Montreal: Digital Sequence Information (DSI) which was adopted as part of the historic deal to protect biodiversity at the COP15 conference here will ensure the flow of funds to countries like India for the conservation of nature, experts say. Through the Nagoya Protocol, the UN Convention on Biological Diversity aims to distribute benefits arising from genetic resources between users who are corporate entities and providers who are indigenous communities and farmers conserving these resources in developing countries.
But now, with DSI technology, companies can use nucleotide sequences of genetic resources using genetic engineering, without needing to physically access resources from their country of origin. At COP15, developing countries have maintained that benefits resulting from DSI should also be shared equitably.
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According to Justin Mohan, Secretary, National Biodiversity Authority (NBA), DSI is now a part of the Post 2020 Global Biodiversity Framework (GBF) under Target 13 and Goal C and could benefit developing countries from funds accruing from the products manufactured using DSI Technology.
The parties had agreed upon a consensus to bring DSI into the access and benefit sharing (ABS) mechanism. The modalities of sharing these benefits would be taken up by a working group based on suggestions received from different countries and these recommendations are expected to be adopted at the next COP in Turkey, Mr. Mohan told PTI.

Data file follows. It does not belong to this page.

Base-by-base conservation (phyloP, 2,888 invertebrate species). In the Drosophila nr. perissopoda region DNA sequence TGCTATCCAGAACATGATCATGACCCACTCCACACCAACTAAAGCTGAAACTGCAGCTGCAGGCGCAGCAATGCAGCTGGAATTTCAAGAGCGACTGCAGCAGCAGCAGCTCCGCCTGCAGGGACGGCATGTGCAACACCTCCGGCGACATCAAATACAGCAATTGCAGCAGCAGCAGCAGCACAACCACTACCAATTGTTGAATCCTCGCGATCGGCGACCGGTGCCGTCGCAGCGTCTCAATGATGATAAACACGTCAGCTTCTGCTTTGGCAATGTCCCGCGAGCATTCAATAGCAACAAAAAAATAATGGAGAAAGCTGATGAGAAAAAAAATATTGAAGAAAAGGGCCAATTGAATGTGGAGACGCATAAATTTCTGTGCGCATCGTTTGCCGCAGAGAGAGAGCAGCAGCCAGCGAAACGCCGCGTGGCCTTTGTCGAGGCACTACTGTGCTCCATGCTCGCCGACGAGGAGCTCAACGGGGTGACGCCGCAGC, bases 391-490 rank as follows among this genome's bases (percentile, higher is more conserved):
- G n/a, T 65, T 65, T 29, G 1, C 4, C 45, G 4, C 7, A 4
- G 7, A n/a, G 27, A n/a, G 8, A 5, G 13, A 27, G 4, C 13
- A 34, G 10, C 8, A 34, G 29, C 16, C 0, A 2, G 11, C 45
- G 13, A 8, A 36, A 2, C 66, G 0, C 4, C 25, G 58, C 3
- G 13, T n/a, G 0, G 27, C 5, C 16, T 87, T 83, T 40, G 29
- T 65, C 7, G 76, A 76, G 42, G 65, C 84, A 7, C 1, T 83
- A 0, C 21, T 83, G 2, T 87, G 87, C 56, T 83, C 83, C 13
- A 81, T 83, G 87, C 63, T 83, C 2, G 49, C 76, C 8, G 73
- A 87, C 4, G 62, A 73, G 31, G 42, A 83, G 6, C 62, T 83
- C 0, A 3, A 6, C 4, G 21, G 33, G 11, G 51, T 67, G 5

A decision to constitute a Working Group has been agreed upon by the Parties. A major expectation from COP15 of the Convention on Biological Diversity (CBD) held between December 7-19 was a decision on DSI to financially support biodiversity conservation.
DSI will ensure that products manufactured using DSI Technology would be covered under the benefit-sharing mechanism. This will help to finance biodiversity conservation in developing countries including India. DSI Scientific Network member Amber Scholz noted that discussions on DSI have come a long way and that a multilateral DSI benefit-sharing framework where access to DSI is ‘decoupled’ from benefit-sharing is needed.
This, she said, is because payment would not trigger by access to the databases but downstream at the point of commercialisation.
Benefit-sharing should be ensured by mechanisms that do not limit access to DSI. This is a fundamental shift away from traditional control-oriented ABS to a new idea of open access (OA) and benefit-sharing (BS). This is necessary to protect the many benefits of openness and recognise that benefit-sharing can be accomplished without dramatically altering real-world access, Ms. Scholz said.
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While rules administering the sharing of DSI benefits are vital to ensure equity, Scholz points out that they should not undermine access to DSI for essential science and research. However, if DSI is commercially used, then it should be covered under the benefit-sharing mechanism. Indeed, deliberations are currently focused on bringing DSI into the Nagoya Protocol for access and benefit sharing (ABS) for commercial utilisation.
The deliberations are also focused on how developed countries can assist developing countries through funds mobilised from DSI.